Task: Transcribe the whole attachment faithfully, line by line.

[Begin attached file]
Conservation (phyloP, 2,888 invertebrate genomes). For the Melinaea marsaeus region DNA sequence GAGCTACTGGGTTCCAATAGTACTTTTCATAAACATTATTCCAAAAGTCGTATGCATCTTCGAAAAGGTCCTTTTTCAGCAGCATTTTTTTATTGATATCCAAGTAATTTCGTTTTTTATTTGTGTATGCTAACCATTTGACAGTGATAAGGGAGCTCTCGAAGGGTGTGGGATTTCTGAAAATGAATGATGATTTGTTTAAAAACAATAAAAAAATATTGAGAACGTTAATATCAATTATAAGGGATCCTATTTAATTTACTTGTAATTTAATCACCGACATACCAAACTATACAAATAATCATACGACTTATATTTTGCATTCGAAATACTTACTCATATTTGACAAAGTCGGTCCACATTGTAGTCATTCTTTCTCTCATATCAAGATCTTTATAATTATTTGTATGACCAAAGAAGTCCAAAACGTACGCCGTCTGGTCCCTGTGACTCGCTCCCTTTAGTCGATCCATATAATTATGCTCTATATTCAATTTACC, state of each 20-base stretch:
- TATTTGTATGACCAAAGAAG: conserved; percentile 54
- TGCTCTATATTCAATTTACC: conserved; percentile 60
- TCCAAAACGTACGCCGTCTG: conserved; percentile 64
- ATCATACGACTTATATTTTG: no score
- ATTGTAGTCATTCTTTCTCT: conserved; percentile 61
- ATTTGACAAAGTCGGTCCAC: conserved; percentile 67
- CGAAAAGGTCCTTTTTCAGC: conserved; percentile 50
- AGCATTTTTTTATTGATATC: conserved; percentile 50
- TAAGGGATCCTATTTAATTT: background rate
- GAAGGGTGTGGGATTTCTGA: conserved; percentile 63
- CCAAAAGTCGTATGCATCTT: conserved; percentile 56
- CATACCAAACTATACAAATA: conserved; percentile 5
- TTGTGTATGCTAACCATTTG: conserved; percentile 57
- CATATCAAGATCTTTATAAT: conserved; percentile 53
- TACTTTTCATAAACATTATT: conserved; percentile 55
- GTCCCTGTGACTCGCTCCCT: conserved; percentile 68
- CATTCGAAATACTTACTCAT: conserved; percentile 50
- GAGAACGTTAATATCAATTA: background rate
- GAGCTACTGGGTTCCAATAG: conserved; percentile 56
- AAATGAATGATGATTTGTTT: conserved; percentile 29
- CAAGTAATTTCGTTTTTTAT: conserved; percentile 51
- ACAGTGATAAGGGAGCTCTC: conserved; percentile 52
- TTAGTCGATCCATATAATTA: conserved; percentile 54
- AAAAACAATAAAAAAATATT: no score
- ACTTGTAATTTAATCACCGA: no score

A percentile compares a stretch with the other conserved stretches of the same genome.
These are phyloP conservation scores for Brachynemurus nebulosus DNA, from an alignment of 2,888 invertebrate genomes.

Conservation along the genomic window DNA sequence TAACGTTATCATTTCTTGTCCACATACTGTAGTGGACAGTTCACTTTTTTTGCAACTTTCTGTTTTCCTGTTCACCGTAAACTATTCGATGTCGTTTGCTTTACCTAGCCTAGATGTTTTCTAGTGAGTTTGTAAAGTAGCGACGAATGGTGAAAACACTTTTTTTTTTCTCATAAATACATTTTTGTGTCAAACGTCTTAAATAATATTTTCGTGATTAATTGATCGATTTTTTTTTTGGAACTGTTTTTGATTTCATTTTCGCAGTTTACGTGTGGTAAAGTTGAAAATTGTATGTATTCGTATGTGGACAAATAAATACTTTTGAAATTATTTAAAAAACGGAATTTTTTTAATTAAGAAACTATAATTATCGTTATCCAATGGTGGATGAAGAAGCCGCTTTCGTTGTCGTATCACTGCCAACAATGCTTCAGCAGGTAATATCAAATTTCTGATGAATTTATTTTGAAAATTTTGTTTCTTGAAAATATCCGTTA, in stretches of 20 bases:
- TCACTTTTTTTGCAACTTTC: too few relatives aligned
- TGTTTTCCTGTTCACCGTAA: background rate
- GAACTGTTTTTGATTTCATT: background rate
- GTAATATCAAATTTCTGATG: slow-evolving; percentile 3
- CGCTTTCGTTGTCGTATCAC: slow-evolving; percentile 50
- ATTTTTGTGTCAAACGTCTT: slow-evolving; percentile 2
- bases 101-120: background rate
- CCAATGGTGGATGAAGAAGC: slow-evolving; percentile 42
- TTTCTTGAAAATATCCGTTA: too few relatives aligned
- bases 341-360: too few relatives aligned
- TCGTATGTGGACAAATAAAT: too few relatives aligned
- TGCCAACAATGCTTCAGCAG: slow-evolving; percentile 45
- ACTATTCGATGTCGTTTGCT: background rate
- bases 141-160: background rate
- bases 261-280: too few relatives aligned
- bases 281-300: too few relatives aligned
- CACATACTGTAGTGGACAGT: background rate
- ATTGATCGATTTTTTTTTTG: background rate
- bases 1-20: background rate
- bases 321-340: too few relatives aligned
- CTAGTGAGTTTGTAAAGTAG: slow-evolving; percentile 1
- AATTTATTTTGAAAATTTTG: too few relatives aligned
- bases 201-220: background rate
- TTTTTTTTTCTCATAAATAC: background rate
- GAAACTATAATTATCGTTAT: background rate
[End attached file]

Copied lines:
Conservation (phyloP, 2,888 invertebrate genomes). For the Melinaea marsaeus region DNA sequence GAGCTACTGGGTTCCAATAGTACTTTTCATAAACATTATTCCAAAAGTCGTATGCATCTTCGAAAAGGTCCTTTTTCAGCAGCATTTTTTTATTGATATCCAAGTAATTTCGTTTTTTATTTGTGTATGCTAACCATTTGACAGTGATAAGGGAGCTCTCGAAGGGTGTGGGATTTCTGAAAATGAATGATGATTTGTTTAAAAACAATAAAAAAATATTGAGAACGTTAATATCAATTATAAGGGATCCTATTTAATTTACTTGTAATTTAATCACCGACATACCAAACTATACAAATAATCATACGACTTATATTTTGCATTCGAAATACTTACTCATATTTGACAAAGTCGGTCCACATTGTAGTCATTCTTTCTCTCATATCAAGATCTTTATAATTATTTGTATGACCAAAGAAGTCCAAAACGTACGCCGTCTGGTCCCTGTGACTCGCTCCCTTTAGTCGATCCATATAATTATGCTCTATATTCAATTTACC, state of each 20-base stretch:
- TATTTGTATGACCAAAGAAG: conserved; percentile 54
- TGCTCTATATTCAATTTACC: conserved; percentile 60
- TCCAAAACGTACGCCGTCTG: conserved; percentile 64
- ATCATACGACTTATATTTTG: no score
- ATTGTAGTCATTCTTTCTCT: conserved; percentile 61
- ATTTGACAAAGTCGGTCCAC: conserved; percentile 67
- CGAAAAGGTCCTTTTTCAGC: conserved; percentile 50
- AGCATTTTTTTATTGATATC: conserved; percentile 50
- TAAGGGATCCTATTTAATTT: background rate
- GAAGGGTGTGGGATTTCTGA: conserved; percentile 63
- CCAAAAGTCGTATGCATCTT: conserved; percentile 56
- CATACCAAACTATACAAATA: conserved; percentile 5
- TTGTGTATGCTAACCATTTG: conserved; percentile 57
- CATATCAAGATCTTTATAAT: conserved; percentile 53
- TACTTTTCATAAACATTATT: conserved; percentile 55
- GTCCCTGTGACTCGCTCCCT: conserved; percentile 68
- CATTCGAAATACTTACTCAT: conserved; percentile 50
- GAGAACGTTAATATCAATTA: background rate
- GAGCTACTGGGTTCCAATAG: conserved; percentile 56
- AAATGAATGATGATTTGTTT: conserved; percentile 29
- CAAGTAATTTCGTTTTTTAT: conserved; percentile 51
- ACAGTGATAAGGGAGCTCTC: conserved; percentile 52
- TTAGTCGATCCATATAATTA: conserved; percentile 54
- AAAAACAATAAAAAAATATT: no score
- ACTTGTAATTTAATCACCGA: no score

A percentile compares a stretch with the other conserved stretches of the same genome.
These are phyloP conservation scores for Brachynemurus nebulosus DNA, from an alignment of 2,888 invertebrate genomes.

Conservation along the genomic window DNA sequence TAACGTTATCATTTCTTGTCCACATACTGTAGTGGACAGTTCACTTTTTTTGCAACTTTCTGTTTTCCTGTTCACCGTAAACTATTCGATGTCGTTTGCTTTACCTAGCCTAGATGTTTTCTAGTGAGTTTGTAAAGTAGCGACGAATGGTGAAAACACTTTTTTTTTTCTCATAAATACATTTTTGTGTCAAACGTCTTAAATAATATTTTCGTGATTAATTGATCGATTTTTTTTTTGGAACTGTTTTTGATTTCATTTTCGCAGTTTACGTGTGGTAAAGTTGAAAATTGTATGTATTCGTATGTGGACAAATAAATACTTTTGAAATTATTTAAAAAACGGAATTTTTTTAATTAAGAAACTATAATTATCGTTATCCAATGGTGGATGAAGAAGCCGCTTTCGTTGTCGTATCACTGCCAACAATGCTTCAGCAGGTAATATCAAATTTCTGATGAATTTATTTTGAAAATTTTGTTTCTTGAAAATATCCGTTA, in stretches of 20 bases:
- TCACTTTTTTTGCAACTTTC: too few relatives aligned
- TGTTTTCCTGTTCACCGTAA: background rate
- GAACTGTTTTTGATTTCATT: background rate
- GTAATATCAAATTTCTGATG: slow-evolving; percentile 3
- CGCTTTCGTTGTCGTATCAC: slow-evolving; percentile 50
- ATTTTTGTGTCAAACGTCTT: slow-evolving; percentile 2
- bases 101-120: background rate
- CCAATGGTGGATGAAGAAGC: slow-evolving; percentile 42
- TTTCTTGAAAATATCCGTTA: too few relatives aligned
- bases 341-360: too few relatives aligned
- TCGTATGTGGACAAATAAAT: too few relatives aligned
- TGCCAACAATGCTTCAGCAG: slow-evolving; percentile 45
- ACTATTCGATGTCGTTTGCT: background rate
- bases 141-160: background rate
- bases 261-280: too few relatives aligned
- bases 281-300: too few relatives aligned
- CACATACTGTAGTGGACAGT: background rate
- ATTGATCGATTTTTTTTTTG: background rate
- bases 1-20: background rate
- bases 321-340: too few relatives aligned
- CTAGTGAGTTTGTAAAGTAG: slow-evolving; percentile 1
- AATTTATTTTGAAAATTTTG: too few relatives aligned
- bases 201-220: background rate
- TTTTTTTTTCTCATAAATAC: background rate
- GAAACTATAATTATCGTTAT: background rate